Now bear in mind how ‘shareable’ Onshape is. Now that the beta is in place, anyone that signs up for it (and you get five free projects to work on before you need to start paying – it’s $100 a month or $1,200 per annum) can immediately share it with someone else.
Someone on their team, someone that works for a customer, a supplier, a client, a friend. that’s incredibly powerful. As soon as they accept that share, they’re in the tool. They’re not scrabblingg around for a viewer or to import the data into their own 3D design tools (if they have them). All of Onshape’s tools are right there, to play with. That is incredibly powerful.
At the moment, Onshape’s capability is limited, but still there are products on the market now that have been designed, tested, iterated and put into production using OnShape (I’ve visited a few of these customers already).
The richness of the tools will improve and, I suspect, improve rapidly. Drawings will come, greater modelling capability (I’m surprised there’s no Sub-D implementation at launch) will come. But most importantly, the infrastructure on which to build those tools is in place.
Now it’s a case of pushing adoption, gaining customer feedback (and they’ve been doing this for a year already) and building it out into a fully fledged product.
Yes, I do think they’re ignoring the off-line working too adamantly at the moment. high-speed internet is available, but it’s not ubiquitous. Our own research shows that designers and engineers are spending more time out of the office, away from their desks, than ever before. And that having a reliable internet connection isn’t always possible.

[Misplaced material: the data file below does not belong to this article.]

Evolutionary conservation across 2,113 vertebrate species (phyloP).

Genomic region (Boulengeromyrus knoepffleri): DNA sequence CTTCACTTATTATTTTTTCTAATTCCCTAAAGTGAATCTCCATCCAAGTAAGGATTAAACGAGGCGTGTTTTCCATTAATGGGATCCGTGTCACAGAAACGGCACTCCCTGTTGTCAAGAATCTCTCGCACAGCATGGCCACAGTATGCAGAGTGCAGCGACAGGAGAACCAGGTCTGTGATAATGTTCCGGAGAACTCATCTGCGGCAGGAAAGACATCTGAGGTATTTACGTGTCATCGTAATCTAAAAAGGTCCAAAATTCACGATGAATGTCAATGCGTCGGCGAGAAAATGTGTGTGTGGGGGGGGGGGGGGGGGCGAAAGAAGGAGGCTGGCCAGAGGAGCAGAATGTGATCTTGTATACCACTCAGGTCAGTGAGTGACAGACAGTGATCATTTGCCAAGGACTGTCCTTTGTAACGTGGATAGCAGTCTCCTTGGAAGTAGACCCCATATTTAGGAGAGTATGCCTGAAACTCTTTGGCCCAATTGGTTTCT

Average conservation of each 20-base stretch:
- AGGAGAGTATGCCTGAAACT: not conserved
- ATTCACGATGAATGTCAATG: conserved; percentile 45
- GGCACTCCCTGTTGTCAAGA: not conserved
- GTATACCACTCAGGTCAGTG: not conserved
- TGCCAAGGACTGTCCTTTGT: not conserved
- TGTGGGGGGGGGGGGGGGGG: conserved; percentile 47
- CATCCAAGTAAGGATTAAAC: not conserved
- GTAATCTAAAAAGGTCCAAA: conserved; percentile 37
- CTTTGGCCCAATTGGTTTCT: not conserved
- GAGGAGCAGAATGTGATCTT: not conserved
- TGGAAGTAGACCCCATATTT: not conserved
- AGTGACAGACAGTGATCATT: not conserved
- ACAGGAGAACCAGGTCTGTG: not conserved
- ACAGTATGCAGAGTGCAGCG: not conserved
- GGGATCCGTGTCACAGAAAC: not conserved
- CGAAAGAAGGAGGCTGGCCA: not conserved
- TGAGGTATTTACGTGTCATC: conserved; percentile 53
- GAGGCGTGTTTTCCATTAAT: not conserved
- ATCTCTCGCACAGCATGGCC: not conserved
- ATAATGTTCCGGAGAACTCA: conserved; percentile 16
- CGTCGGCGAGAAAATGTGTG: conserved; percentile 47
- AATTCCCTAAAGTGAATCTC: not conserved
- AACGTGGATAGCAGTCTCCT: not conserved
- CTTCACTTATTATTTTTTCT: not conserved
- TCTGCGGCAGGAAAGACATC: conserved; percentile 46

The 3D CAD world is still an important one and other than Autodesk and its Fusion initiative, there’s been very little new or exciting for a while (Dassault has its next generation products, but we’ve not come across these in the wild yet and some are doubting whether they’re actually even on the market yet).
And we all like something new and exciting.
Ultimately, however, there’s work to be done and the success of a company and its products in this space comes down to folks adopting those tools, cracking on and bringing new products to market.
We’ll be exploring Onshape in more depth in the coming months, seeing where it lies in the market and what can be achieved – as well as talking to the team about its plans.
And of course, as of just about now, you can sign up for the beta and try it for yourself. If you do, drop us a line and let us know what your first impressions are.
We’re curious to find out.
Adam O’Hern at SolidSmack – “I can’t stress enough what a big deal this is. Forget about features, workflow, and the normal bla bla bla about cloud, collaboration, multi-CAD compatibility, etc. It’s all about The Benjamins. Even if Onshape itself turns out to be a dud (it won’t), mark my words: the game has changed.”
Carl Bass, CEO at Autodesk – Setting the record straight – “In light of their upcoming launch, several people have asked me about Onshape. Given how hyperbolic and misleading their statements have been, it is time to set the record straight. After all, Onshape is entitled to their own opinions – but not their own facts.”